Zongzi (Chinese: 粽子) is a Chinese glutinous rice dumpling containing different types of filling and wrapped in fragrant bamboo leaves. In Singapore and Malaysia, it goes by the Hokkien-influenced moniker bakchang. In Hong Kong, it’s known as zong (pronounced “ch-oe-hng”).
The “bakchang” is also part of the Dragon Boat Festival (Duanwu Festival/端午节 or, as it’s known in Hong Kong: Tuen Ng/端午節) tradition to pay homage to the Zhou Dynasty minister and poet, Qu Yuan (c. 340–278 BCE), who drowned himself in the Miluo River (current-day Hubei province) in protest of his innocence when he was accused of being a traitor by his state’s conniving Prime Minister. According to legend, the villagers, who admired Qu Yuan’s reputation for righteousness and patriotism, made rice dumplings to throw into the river as an offering to the soul of the departed minister-poet, and also to lure the fishes away from his body. That was the origin of the Dragon Boat Festival, which the Chinese still observe to this day, with dragon boat races and offerings of rice dumplings to the gods, as well as distribution to relatives and friends.
My fave type of “bakchang” is the Hokkien version, where the glutinous rice is tinted dark-brown from the use of dark soysauce, and flavoured with Chinese 5-spice. The filling usually consists of fatty pork belly, salted duck’s egg yolk, chestnuts, dried shrimps, and shitake mushroom. There will be variations where, in addition to the ingredients described earlier, you also get mashed mung beans (Cantonese-influenced), mashed yam (in Thailand, with Taechiu/Chiuchow/Chaozhou influence) and candied wintermelon (the sweet-savoury “Nyonya bakchang” from Malacca). There are also luxury versions, popularised by upmarket restaurants and hotel-based F&B outlets in recent years, with the addition of pieces of roast duck or even abalone - but these are not traditional.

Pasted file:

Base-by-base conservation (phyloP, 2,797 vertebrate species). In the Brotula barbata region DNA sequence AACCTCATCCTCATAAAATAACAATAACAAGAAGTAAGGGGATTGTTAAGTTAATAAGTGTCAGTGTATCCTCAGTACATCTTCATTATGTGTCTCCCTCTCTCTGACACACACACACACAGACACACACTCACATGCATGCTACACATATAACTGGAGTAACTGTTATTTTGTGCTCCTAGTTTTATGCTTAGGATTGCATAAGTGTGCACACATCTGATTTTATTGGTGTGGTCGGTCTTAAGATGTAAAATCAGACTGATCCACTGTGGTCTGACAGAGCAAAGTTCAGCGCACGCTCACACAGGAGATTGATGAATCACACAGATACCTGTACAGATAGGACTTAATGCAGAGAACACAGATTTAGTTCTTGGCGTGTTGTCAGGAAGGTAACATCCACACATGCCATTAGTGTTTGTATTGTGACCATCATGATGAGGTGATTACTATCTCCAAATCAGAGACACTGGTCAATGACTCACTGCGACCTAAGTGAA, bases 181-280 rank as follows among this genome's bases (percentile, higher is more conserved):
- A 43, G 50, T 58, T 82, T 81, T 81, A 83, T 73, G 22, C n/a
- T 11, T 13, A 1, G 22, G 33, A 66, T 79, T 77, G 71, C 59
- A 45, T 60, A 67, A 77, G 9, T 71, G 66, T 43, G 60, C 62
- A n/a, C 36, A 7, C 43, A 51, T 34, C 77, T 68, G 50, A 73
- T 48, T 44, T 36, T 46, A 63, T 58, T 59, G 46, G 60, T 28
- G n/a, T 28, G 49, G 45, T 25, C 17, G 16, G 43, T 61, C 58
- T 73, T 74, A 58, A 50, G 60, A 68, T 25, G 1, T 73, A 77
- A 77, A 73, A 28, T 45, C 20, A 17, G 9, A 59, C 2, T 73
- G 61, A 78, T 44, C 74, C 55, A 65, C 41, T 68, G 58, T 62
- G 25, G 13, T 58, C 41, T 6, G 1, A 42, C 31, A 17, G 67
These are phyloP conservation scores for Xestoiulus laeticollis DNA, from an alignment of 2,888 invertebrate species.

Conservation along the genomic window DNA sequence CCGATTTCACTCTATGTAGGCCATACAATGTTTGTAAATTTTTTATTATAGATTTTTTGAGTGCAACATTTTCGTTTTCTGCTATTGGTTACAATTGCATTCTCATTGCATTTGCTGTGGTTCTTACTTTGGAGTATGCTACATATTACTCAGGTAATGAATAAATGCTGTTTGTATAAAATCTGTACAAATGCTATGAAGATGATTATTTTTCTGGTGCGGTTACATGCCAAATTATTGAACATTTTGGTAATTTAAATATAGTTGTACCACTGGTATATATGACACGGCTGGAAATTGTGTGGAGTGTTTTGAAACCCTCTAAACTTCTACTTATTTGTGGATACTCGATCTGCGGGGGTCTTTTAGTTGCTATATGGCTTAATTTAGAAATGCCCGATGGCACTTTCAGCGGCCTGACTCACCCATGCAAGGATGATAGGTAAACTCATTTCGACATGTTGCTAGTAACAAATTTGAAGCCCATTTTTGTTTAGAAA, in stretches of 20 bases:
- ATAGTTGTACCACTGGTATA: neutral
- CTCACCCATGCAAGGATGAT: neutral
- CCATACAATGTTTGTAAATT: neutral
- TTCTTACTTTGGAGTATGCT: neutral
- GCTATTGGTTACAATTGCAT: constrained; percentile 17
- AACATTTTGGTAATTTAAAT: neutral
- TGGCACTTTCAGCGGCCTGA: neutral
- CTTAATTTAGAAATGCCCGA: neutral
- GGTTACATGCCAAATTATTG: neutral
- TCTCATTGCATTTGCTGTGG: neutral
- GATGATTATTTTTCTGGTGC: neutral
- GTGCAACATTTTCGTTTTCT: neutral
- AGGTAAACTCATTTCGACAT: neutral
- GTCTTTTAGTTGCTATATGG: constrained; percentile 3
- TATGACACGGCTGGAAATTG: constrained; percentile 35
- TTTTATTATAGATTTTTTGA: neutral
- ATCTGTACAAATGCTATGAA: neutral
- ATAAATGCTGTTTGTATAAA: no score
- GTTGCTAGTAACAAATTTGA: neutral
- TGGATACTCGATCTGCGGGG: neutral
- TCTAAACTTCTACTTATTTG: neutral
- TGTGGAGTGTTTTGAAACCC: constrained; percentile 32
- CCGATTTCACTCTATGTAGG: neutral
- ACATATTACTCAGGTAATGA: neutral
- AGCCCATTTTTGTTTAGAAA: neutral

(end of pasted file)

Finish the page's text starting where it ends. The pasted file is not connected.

- The best bakchang I’d ever tasted in Malaysia is undoubtedly from Guan Kee in Ipoh, Perak state - 2 hours’ drive north from Kuala Lumpur, or 2 hour’s drive south if you start your journey from Penang. Guan Kee’s version contained braised pork belly, dried shrimps, salted duck’s eggyolk, chestnut, and shitake mushroom (the sort with a flat rim, and not too spongey in texture). The glutinous rice here is not too tightly packed, and has a loose wonderful texture, only just holding together. The flavourings are pretty subtle - soysauce, oyster sauce, 5-spice, Shaoxing wine.
Guan Kee’s bakchang:
- The best bakchang I had in Penang is from an itinerant stall along Solok Moulmein in Pulau Tikus. The hawker sells his wares from 12 noon till everything runs out, usually by tea-time, 4 times a week: Tue, Wed, Fri & Sat.
- The best bakchang I’d ever tasted in Singapore is from Hoo Kee at Amoy Street Food Centre.
P.S. - I’ve tried “bakchang”/zongzi in Hong Kong, Taipei, Kaohsiung, Shanghai and Beijing, but didn’t like any of those - the search goes on. I had a good one in Bangkok at a restaurant in Chaeng Wattana, but didn’t get the address - will need to go back and hunt for it again.
Restoran Ipoh Central
51-53 Jalan Raja Ekram
30250 Ipoh, Perak, Malaysia
Tel: +6019 5571107
Tong Sui & Bakchang stall
Solok Moulmein (in alleyway behind Swee Kong Cafe)
Pulau Tikus,10450 Penang, Malaysia
Hoo Kee Rice Dumpling
Amoy Street Food Centre #01-18
7 Maxwell Road, Singapore 069111
Tel: +65 62211155